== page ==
Trail of Nyarlathotep
Major Edwin Radcliffe
The Loyal Soldier
Pillars of Sanity
“Our sacrifice was not in vain”
Edwin believes that challenges can be met and overcome. Sacrifice is often necessary, but it is a basic truth that the efforts and dedication of good people have changed the world for the better, and can do so again.
“We can stand against the tide.”
Edwin has seen first hand that there is horror and great peril in the world, but he has proven time and again to himself and those around him that though the world is full of those who would do them harm, so too are his foes vulnerable. Victory is never certain, but neither is defeat. Any enemy can be brought low with the appropriate application of leverage and, when necessary, intense, focussed violence.
Sources of Stability
Symbol A Scrap of Steel
Edwin carries a bent scrap of steel, now spotted with rust and blackened around the edges, with a large dent in its center. It was once part of a German shell that exploded just meters from him, then fell still-smoking into his lap as he huddled in his trench. The edges were not as jagged as he expected of a piece of shrapnel, so after it cooled he put it in the pocket of his uniform jacket. A month later, he found a hole in the jacket, and a dent in the scrap. Sharing the pocket with it was the squashed head of a German bullet. He now carries it with him as a reminder that sometimes seemingly harmful things can fall harmlessly into his grasp if he keeps his wits about him, and also that sometimes it is the very most harmful things that ultimately keep him safe.
Solace Captain Michael Horgrave
Captain Horgrave served with Edwin throughout almost his entire time with Canada Corps. He is one of the few people on Earth who Edwin can feel confident knows what he has lived through. The Captain is someone with whom Edwin can talk about those days, but also someone who knows that sometimes it’s important to talk about other things, instead.
Safety The Walled Garden
In a forgotten back corner of the Radcliffe family estate lies a walled garden, now mostly overgrown. Though the garden hasn’t been tended in many decades, the field stone walls that surround it are tall and thick, and the iron gates that guard its entrances sturdy. Beneath the shelter of the huge, sprawling branches of an oak older than the city of Toronto itself sits a simple stone bench, and on that bench, in his happier moments, sits Edwin Radcliffe, alone with his thoughts.
Born the middle child of a large Toronto family in 1890, Edwin was the third son of successful businessman Neville and socialite Mary. While it was always clear that his eldest brother Albert would take over his father’s business interests, and his older brother Benjamin showed an early interest in advancing himself in politics, Edwin and his younger siblings faced the challenge of finding their place in the world. For Edwin, things finally clicked when he entered the Royal Military College of Canada in 1908.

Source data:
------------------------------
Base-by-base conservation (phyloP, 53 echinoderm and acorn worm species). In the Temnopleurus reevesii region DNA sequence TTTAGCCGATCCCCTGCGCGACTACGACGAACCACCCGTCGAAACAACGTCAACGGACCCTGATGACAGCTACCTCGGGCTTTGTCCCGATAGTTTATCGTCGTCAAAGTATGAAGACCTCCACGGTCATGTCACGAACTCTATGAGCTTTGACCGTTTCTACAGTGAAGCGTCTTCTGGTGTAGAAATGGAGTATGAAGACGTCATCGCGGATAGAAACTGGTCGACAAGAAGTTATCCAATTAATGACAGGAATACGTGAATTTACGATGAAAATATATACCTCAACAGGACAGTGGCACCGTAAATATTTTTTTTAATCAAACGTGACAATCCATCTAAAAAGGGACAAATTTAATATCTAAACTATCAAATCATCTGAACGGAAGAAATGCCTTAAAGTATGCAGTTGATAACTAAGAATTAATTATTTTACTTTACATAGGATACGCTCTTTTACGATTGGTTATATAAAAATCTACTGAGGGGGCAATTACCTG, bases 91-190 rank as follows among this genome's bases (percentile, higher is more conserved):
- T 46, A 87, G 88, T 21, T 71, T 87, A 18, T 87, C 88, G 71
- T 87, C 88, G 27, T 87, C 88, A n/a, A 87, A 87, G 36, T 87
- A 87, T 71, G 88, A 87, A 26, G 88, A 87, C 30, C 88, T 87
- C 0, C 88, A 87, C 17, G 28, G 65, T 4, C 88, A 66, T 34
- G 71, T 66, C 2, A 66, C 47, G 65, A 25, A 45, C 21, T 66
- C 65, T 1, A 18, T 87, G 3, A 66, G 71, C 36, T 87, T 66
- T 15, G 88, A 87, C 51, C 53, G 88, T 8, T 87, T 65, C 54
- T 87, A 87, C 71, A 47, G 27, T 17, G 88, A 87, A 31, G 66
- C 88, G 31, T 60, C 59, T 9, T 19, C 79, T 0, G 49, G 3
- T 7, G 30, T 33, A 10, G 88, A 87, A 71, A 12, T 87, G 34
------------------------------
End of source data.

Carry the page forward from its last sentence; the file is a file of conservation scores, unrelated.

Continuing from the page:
Edwin thrived in the discipline and structure of the RMCC, and focussed his attention on military studies. The College also gave him the opportunity to turn his academic talents to less martial matters, and he accounted himself a good student of both physics and history. He graduated a Lieutenant in 1912 and took up a commission with the Royal Canadian Regiment.
With the outbreak of the Great War, Edwin volunteered for the Canada Corps, sent to Europe in 1915. He served with the Canadian 1st Division under General Arthur Currie. He distinguished himself in repeated bite-and-hold assaults against the German lines at Ypres, Mont Sorrel, the Somme, Vimy Ridge, and Hill 70. Edwin was both wounded and promoted repeatedly, making himself known to his superiors and to hospital staff throughout the Canadian rear areas. His wounds left a patchwork of scars along the right side of his face and a mild limp in his left leg which only seems to bother him when he is calm.
By the war’s end, Edwin served at the acting rank of Lieutenant-Colonel, though with the cessation of hostilities he returned to his confirmed rank of Major. He was discharged with honors when Canada Corps and the 1st Division were disbanded after the Armistice. He returned to Toronto with a chest full of ribbons, a glowing letter of recommendation from General Currie, and no idea what he intended to do with the rest of his life.
He dabbled for a while as a test pilot, flying with a club of gentlemen thrill-seekers drawn from the Toronto gentry. His family’s wealth gave him access to aeroplanes, and his dexterity and risk tolerance made him willing to experiment with the tinkering of the amateur mechanics and airplane designers of the other club members. It was a thrilling hobby, but he knew it would never be a calling. He would eventually have to move on, but without purpose or direction, he simply fell into the rut of risking life and limb to what he had to admit was little purpose. His flying days might not last, but Edwin never lost his love of feeling himself soaring in the open air.
He would be jarred from his aimlessness when he answered the door at his family estate to discover a nervous-looking ticket clerk from the Grand Trunk Railway. The young man explained that a “responsible member” of the Radcliffe family was required at Union Station in downtown Toronto immediately. The clerk refused to say more, only to insist that he be accompanied back to the station. With his father away on business and his brothers either moved out to their own homes or not due back until evening, Edwin took a car and drove himself and the clerk into Toronto.
When they arrived, the clerk directed him to a conductor standing stiffly at attention beneath the soaring Romanesque arches of the station lobby, then quickly made his excuses and disappeared. Edwin introduced himself to the conductor. The man startled at the sound of Edwin’s rank, and looked him over dubiously. Realizing he was dressed more for a country club than for any kind of serious business, he drew himself up to his full height and straightened his shoulders before repeating, more formally “Major Edwin Radcliffe, of the Royal Canadian Regiment, late of Canada Corps, 1st Division”. This seemed to satisfy the conductor, who stepped aside to gesture at a young woman seated on the bench behind him, staring fixedly straight ahead.